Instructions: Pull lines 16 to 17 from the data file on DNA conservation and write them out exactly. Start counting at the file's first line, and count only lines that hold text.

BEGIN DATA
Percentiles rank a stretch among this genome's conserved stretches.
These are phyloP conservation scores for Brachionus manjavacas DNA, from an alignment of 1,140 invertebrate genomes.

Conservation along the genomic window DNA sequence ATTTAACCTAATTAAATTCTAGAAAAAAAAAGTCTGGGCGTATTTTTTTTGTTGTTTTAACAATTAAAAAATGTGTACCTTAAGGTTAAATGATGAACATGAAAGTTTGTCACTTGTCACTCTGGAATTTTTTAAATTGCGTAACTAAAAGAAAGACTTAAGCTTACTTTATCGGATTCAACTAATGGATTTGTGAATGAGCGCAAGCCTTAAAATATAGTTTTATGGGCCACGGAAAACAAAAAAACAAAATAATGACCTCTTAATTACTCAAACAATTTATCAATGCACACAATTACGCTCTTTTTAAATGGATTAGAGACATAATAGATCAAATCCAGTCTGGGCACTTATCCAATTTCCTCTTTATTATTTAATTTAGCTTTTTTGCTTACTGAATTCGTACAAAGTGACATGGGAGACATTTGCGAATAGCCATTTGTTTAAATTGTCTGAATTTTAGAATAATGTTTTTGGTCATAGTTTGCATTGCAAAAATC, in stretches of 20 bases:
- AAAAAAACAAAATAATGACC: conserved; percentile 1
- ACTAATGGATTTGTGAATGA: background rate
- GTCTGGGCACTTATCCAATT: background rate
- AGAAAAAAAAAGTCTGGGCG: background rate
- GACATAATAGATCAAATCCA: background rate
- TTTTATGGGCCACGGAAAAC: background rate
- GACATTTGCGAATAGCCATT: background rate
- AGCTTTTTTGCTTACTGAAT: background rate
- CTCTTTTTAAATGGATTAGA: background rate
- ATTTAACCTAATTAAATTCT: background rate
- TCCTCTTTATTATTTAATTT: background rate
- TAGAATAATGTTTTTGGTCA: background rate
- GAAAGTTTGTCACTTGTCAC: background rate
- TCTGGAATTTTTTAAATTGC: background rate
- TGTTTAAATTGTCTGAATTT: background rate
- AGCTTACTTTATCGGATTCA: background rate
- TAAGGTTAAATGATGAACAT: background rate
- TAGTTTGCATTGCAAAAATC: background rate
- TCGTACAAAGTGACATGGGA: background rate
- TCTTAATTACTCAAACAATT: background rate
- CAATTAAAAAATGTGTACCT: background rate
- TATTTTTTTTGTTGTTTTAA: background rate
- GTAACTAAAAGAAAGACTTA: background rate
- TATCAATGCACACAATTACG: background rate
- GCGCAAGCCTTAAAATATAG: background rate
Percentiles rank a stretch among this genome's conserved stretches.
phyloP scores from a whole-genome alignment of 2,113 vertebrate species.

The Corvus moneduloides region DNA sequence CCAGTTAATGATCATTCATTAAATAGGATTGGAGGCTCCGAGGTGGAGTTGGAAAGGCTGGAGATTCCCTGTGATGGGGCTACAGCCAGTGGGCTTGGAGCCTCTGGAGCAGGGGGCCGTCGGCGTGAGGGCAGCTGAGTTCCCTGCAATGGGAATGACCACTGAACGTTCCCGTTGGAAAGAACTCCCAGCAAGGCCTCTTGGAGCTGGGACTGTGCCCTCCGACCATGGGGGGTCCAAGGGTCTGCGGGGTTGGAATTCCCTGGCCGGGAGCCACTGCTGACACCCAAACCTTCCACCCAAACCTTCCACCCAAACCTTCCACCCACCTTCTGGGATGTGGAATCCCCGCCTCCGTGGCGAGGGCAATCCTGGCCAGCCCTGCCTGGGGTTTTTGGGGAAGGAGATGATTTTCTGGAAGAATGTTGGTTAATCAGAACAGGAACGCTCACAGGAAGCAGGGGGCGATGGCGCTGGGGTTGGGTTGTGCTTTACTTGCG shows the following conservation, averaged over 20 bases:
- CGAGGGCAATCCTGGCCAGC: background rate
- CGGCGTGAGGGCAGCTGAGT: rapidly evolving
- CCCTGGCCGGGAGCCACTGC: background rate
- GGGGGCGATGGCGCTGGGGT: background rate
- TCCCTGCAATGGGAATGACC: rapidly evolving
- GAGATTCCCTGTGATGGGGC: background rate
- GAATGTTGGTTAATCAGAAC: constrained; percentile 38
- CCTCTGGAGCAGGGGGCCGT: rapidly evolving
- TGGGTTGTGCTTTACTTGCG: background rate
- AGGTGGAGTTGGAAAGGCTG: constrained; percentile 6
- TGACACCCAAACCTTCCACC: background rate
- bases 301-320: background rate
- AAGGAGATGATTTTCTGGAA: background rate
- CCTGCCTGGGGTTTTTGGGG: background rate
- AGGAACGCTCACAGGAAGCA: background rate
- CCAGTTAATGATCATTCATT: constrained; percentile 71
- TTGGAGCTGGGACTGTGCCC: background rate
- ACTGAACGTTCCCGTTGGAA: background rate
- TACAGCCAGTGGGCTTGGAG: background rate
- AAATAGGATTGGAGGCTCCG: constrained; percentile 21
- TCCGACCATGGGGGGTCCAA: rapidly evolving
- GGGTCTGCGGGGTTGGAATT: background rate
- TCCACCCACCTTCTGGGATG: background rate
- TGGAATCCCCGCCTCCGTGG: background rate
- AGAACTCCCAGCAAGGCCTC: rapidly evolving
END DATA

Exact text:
- GAAAGTTTGTCACTTGTCAC: background rate
- TCTGGAATTTTTTAAATTGC: background rate